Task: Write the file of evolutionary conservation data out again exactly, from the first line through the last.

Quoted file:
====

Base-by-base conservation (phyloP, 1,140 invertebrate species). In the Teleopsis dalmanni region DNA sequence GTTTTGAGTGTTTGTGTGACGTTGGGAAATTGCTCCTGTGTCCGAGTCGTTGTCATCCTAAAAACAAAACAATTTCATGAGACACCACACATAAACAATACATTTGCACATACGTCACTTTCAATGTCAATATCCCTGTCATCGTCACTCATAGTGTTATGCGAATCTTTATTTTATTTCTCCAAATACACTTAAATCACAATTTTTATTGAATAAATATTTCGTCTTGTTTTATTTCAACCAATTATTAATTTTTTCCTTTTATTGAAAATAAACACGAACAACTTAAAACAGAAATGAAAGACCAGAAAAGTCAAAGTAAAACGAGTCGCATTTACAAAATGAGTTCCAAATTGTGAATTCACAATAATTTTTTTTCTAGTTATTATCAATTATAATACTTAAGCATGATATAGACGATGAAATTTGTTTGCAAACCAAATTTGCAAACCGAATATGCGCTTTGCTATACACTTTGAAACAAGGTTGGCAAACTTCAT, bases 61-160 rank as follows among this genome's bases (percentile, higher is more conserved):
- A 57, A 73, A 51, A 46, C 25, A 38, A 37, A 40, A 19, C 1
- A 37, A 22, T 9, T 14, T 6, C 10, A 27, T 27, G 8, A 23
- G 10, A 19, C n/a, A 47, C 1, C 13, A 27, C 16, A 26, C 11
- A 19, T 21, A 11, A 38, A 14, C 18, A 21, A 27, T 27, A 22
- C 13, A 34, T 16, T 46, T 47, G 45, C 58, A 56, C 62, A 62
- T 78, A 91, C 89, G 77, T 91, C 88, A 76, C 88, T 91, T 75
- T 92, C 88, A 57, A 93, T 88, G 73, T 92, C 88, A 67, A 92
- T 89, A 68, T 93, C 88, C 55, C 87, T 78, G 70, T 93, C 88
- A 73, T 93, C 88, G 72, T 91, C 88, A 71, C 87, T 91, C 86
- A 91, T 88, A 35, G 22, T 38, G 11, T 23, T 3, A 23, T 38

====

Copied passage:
Base-by-base conservation (phyloP, 1,140 invertebrate species). In the Teleopsis dalmanni region DNA sequence GTTTTGAGTGTTTGTGTGACGTTGGGAAATTGCTCCTGTGTCCGAGTCGTTGTCATCCTAAAAACAAAACAATTTCATGAGACACCACACATAAACAATACATTTGCACATACGTCACTTTCAATGTCAATATCCCTGTCATCGTCACTCATAGTGTTATGCGAATCTTTATTTTATTTCTCCAAATACACTTAAATCACAATTTTTATTGAATAAATATTTCGTCTTGTTTTATTTCAACCAATTATTAATTTTTTCCTTTTATTGAAAATAAACACGAACAACTTAAAACAGAAATGAAAGACCAGAAAAGTCAAAGTAAAACGAGTCGCATTTACAAAATGAGTTCCAAATTGTGAATTCACAATAATTTTTTTTCTAGTTATTATCAATTATAATACTTAAGCATGATATAGACGATGAAATTTGTTTGCAAACCAAATTTGCAAACCGAATATGCGCTTTGCTATACACTTTGAAACAAGGTTGGCAAACTTCAT, bases 61-160 rank as follows among this genome's bases (percentile, higher is more conserved):
- A 57, A 73, A 51, A 46, C 25, A 38, A 37, A 40, A 19, C 1
- A 37, A 22, T 9, T 14, T 6, C 10, A 27, T 27, G 8, A 23
- G 10, A 19, C n/a, A 47, C 1, C 13, A 27, C 16, A 26, C 11
- A 19, T 21, A 11, A 38, A 14, C 18, A 21, A 27, T 27, A 22
- C 13, A 34, T 16, T 46, T 47, G 45, C 58, A 56, C 62, A 62
- T 78, A 91, C 89, G 77, T 91, C 88, A 76, C 88, T 91, T 75
- T 92, C 88, A 57, A 93, T 88, G 73, T 92, C 88, A 67, A 92
- T 89, A 68, T 93, C 88, C 55, C 87, T 78, G 70, T 93, C 88
- A 73, T 93, C 88, G 72, T 91, C 88, A 71, C 87, T 91, C 86
- A 91, T 88, A 35, G 22, T 38, G 11, T 23, T 3, A 23, T 38